Afghanistan: Top UN delegation tells Taliban to end imprisonment, deprivation and abuse of women’s rights

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Deputy Secretary-General, Amina Mohammed, UN Women’s Executive Director, Sima Bahous, and UN Assistant Secretary-General for Political, Peacebuilding and Peacekeeping Operations, Khaled Khiari, spend four days on a fact-finding mission in Afghanistan to Taliban leaders, and “underline UN solidarity with the Afghan people,” according to a press release issued to correspondents on Friday.

Call to reverse course

In meetings with de facto authorities in Kabul and Kandahar, “the delegation immediately sounded the alarm on the recent decree banning women from working for national and international non-governmental organizations, a move that undermines the work of numerous organizations that help millions of vulnerable Afghans.”

The latest crackdown on working women followed edicts from the fundamentalist Taliban to close universities to female students until further notice and prevent girls from attending secondary school.

Excluded from public life

Women and girls have also been ordered to stop using parks, gyms and public bathhouses, and they have been banned from most parts of the workforce, along with other restrictions on their freedom of movement, in line with sharia interpretation by the authorities.

The ban on local women working in the critical aid sector went into effect last month, prompting many aid organizations to suspend operations as they were unable to reach many families in need without the support of female staff.

In response, Taliban rulers announced some exemptions, allowing female health workers to do their lifesaving work.

All Afghans suffer from restrictions: Mohammed

“My message was very clear,” said the UN deputy chief. “While we recognize the important exceptions made, these restrictions provide Afghan women and girls with a future that locks them in their own homes, violates their rights and denies communities their services”.

“Our collective ambition is for a prosperous Afghanistan that is at peace with itself and its neighbors and is moving towards sustainable development. But right now, Afghanistan is isolating itself, in the midst of a dire humanitarian crisis and one of the most vulnerable countries on earth to climate change,” she added. “We must do everything we can to bridge this gap.”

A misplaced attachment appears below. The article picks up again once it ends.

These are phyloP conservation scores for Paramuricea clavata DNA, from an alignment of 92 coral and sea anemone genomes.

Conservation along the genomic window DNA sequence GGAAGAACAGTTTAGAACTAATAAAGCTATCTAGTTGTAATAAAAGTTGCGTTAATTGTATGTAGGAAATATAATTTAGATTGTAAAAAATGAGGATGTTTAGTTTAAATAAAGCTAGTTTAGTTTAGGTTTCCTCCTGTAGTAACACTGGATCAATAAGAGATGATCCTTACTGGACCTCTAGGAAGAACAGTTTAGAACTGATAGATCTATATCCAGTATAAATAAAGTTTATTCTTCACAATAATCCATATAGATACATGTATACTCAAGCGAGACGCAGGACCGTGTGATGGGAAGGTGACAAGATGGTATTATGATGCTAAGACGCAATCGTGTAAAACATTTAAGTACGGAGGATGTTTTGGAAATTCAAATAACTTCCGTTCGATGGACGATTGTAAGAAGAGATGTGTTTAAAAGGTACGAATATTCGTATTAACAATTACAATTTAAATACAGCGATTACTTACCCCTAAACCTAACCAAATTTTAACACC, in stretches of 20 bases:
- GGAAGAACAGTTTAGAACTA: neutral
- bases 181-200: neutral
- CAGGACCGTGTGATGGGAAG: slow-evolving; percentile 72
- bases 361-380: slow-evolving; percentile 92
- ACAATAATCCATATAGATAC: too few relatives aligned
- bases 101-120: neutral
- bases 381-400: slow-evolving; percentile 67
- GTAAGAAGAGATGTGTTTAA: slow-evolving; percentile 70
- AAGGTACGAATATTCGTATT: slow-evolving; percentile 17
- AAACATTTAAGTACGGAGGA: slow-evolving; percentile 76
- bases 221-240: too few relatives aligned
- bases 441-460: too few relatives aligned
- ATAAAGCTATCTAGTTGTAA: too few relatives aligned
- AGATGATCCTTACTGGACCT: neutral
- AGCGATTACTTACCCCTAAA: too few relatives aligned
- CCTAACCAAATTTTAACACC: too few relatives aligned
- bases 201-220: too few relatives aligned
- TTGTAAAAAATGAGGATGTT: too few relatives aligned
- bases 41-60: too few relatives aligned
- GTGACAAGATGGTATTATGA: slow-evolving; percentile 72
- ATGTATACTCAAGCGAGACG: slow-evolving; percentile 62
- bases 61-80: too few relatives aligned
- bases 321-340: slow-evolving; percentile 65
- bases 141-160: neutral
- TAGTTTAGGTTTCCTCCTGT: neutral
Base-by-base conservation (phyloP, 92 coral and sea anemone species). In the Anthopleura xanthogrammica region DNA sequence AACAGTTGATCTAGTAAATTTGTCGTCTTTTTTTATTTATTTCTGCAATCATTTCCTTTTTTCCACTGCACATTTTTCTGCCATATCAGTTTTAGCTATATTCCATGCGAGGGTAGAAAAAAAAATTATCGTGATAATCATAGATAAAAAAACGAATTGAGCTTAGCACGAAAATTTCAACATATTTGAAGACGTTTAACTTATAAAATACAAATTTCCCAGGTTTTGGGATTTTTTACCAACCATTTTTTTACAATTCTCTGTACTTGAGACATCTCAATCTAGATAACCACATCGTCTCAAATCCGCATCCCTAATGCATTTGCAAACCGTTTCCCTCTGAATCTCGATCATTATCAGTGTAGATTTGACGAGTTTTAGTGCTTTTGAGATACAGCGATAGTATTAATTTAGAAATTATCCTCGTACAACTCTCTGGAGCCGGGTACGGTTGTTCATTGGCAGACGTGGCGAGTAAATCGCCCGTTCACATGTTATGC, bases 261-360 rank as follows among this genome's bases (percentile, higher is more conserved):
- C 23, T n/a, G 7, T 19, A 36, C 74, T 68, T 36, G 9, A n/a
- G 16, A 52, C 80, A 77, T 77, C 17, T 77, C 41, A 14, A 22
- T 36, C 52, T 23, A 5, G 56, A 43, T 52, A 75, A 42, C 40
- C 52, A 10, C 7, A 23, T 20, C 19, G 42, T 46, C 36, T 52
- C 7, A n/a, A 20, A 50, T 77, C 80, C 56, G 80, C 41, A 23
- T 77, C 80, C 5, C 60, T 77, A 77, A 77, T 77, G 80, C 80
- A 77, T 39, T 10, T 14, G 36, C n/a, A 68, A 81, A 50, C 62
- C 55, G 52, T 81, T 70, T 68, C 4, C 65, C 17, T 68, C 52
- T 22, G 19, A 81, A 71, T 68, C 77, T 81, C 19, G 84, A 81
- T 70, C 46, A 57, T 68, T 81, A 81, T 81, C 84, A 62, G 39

During their mission, Ms. Mohammed and Ms. Bahous met with affected communities, humanitarian workers, civil society and other key actors in Kabul, the Taliban heartland of Kandahar, and Herat.

‘Extraordinary resilience’: Bahous

We have witnessed extraordinary resilience. Afghan women left us in no doubt about their courage and refusal to be erased from public life. They will continue to advocate and fight for their rights, and it is our duty to support them in doing so,” said UN Women’s top executive Ms. Bahous.

“What is happening in Afghanistan is one serious women’s rights crisis and a wake-up call for the international community.

“It shows how fast progress has been made on women’s rights over decades can be reversed in a few days. UN Women stands with all Afghan women and girls and will continue to raise their voices to regain all their rights.”

UN commitment

The United Nations and its partners, including national and international non-governmental organizations, are helping more than 25 million Afghans who depend on humanitarian assistance to survive, and remain committed to stay and deliver.

“While the recent exceptions to the ban introduced by de facto authorities create space for humanitarian workers to continue – and in some cases resume – operations, these are limited to a few sectors and activities,” the UN statement said on Friday.

UNAMA/Abbas Naderi

The Taliban’s restrictions on women and girls in Afghanistan will exclude women from participating in political activities such as voting, as was the case for this woman at the Bamyan polling station for Afghanistan’s parliamentary elections held on October 20, 2018.

Need for ‘effective delivery’

“The effective delivery of humanitarian aid is based on principles that require it full, safe and unimpeded access for all responders, including women”, said Mrs Mohammed.

The visit to Afghanistan followed a series of high-level consultations on Afghanistan in the Gulf and Asia, the UN said.

The delegation met with the leadership of the Organization of Islamic Cooperation (OIC), the Islamic Development Bank, groups of Afghan women in the Turkish and Pakistani capitals of Ankara and Islamabad, and a group of ambassadors and special envoys to Afghanistan based in Doha.

“The delegation met with regional government and religious leaders to advocate for the crucial role and full participation of women and rally support for the Afghan people,” the statement said.

Girls play volleyball at a school in Herat, Afghanistan, in 2016.

UNAMA

Girls play volleyball at a school in Herat, Afghanistan, in 2016.

Urgent urge for support

The visits highlighted the crucial role of the UN as a bridge-builder to “find lasting solutions” as well as the urgency to provide life-saving support and maintain effective engagement, led by the United Nations Assistance Mission in Afghanistan (UNAMA). “

The top UN delegation called for efforts to be stepped up to reflect the urgency of the crisis facing Afghan women and girls, “stressing the importance of a united response by the international community.”

The UN reported that a proposal to hold an international conference on women and girls in the Muslim world in March this year was “also considered and approved in principle”.



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